Muslim Link has been following Lebanese Canadian Batoul Hreiche's journey as a Carleton University journalism student. That journey is now over and she reflects on her time as a CBC TV intern and her plans for the future.
Most girls grew up singing in front of their bathroom mirrors and into their hairbrushes, in hopes of one day becoming famous singers. That childhood routine was somewhat different for me. After I finished brushing and tying my hair, I took up the role of a news anchor – the mirror being the camera. I went over every news event I recalled seeing or hearing about, from the day before, while watching the late-night newscast with my family. I usually included a line similar to this: “And now we have John reporting for us from the scene. John, how are the neighbours reacting?”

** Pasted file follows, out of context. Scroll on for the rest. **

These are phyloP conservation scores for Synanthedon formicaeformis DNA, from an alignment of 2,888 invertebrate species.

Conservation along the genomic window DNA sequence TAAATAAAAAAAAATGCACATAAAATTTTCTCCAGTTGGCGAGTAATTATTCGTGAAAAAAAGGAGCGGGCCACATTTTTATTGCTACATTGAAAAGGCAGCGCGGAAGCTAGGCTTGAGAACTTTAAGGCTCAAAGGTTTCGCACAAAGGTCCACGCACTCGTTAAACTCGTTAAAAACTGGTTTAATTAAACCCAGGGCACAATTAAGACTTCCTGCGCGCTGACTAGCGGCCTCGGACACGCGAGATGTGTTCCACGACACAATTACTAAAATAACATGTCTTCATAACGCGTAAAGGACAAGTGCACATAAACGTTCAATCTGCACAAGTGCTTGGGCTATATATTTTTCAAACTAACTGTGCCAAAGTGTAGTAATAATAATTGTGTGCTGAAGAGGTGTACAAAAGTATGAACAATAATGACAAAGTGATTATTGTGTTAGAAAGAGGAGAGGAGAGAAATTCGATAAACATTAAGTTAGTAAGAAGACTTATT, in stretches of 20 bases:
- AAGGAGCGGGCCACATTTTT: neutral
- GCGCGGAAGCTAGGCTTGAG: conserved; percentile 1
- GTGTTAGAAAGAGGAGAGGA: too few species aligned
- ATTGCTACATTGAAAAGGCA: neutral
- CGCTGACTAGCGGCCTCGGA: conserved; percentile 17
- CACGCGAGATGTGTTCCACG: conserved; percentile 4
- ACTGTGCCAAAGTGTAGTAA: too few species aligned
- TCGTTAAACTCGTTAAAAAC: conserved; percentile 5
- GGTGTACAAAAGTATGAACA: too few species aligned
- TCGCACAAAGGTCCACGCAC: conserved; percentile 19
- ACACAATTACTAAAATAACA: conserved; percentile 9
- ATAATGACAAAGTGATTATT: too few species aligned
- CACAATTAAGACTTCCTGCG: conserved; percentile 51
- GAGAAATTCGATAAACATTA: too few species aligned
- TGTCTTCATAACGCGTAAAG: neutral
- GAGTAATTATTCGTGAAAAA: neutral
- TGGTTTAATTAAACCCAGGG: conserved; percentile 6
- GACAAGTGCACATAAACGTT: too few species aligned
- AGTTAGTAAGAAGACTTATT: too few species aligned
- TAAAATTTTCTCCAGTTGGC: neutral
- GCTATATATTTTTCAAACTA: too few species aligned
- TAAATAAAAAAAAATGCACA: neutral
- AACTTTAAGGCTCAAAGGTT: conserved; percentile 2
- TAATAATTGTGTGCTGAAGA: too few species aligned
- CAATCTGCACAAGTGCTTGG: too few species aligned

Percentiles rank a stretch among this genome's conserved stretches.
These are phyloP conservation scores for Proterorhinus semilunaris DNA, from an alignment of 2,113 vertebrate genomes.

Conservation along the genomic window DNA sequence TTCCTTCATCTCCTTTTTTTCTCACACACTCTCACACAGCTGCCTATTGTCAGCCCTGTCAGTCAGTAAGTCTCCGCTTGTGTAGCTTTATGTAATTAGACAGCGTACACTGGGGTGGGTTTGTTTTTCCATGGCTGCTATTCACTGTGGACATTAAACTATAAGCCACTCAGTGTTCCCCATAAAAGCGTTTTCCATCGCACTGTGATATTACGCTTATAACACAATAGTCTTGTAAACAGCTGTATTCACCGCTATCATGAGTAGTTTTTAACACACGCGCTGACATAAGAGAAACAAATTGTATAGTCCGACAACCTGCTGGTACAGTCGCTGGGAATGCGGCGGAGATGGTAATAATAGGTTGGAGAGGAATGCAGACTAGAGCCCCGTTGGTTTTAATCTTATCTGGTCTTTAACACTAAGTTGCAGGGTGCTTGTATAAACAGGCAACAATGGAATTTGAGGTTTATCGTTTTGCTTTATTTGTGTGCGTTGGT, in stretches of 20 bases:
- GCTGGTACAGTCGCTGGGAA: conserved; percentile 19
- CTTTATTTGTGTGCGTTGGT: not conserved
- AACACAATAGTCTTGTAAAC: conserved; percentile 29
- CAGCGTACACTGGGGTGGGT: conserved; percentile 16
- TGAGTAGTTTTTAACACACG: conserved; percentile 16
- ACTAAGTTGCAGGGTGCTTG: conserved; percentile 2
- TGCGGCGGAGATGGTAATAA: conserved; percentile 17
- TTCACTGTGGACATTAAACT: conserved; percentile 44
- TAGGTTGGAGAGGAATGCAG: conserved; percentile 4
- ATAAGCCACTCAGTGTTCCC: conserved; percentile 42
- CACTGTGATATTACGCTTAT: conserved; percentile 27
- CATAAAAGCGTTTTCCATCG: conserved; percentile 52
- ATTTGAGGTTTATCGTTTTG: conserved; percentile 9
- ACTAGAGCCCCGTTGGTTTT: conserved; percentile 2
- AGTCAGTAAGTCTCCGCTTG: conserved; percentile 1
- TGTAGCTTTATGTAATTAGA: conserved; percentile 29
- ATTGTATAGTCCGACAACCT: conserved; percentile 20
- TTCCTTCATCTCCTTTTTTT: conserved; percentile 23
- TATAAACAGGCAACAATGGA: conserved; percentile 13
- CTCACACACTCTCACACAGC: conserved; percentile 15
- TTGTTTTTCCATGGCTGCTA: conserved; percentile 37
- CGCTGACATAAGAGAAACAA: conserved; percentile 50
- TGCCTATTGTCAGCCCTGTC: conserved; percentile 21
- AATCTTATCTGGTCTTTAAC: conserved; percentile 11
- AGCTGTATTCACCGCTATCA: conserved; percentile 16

Studying Journalism is a new series exploring the experiences of Muslim journalism students in Ottawa as they reflect on how their religious and ethno-cultural identities influence the perspectives they bring to the world of media.
When I first applied to Carleton's journalism program, I received discouraging comments from some relatives and friends. Mainly, three “concerns” stood out in most conversations: I'm Arab, I'm Muslim, and I wear the headscarf. Some people said I would have difficulty rising in the program and later in my career due to these three distinctions. However, now that I'm nearly done my third year in one of Canada's most prestigious programs, I'm proud of the choice I made.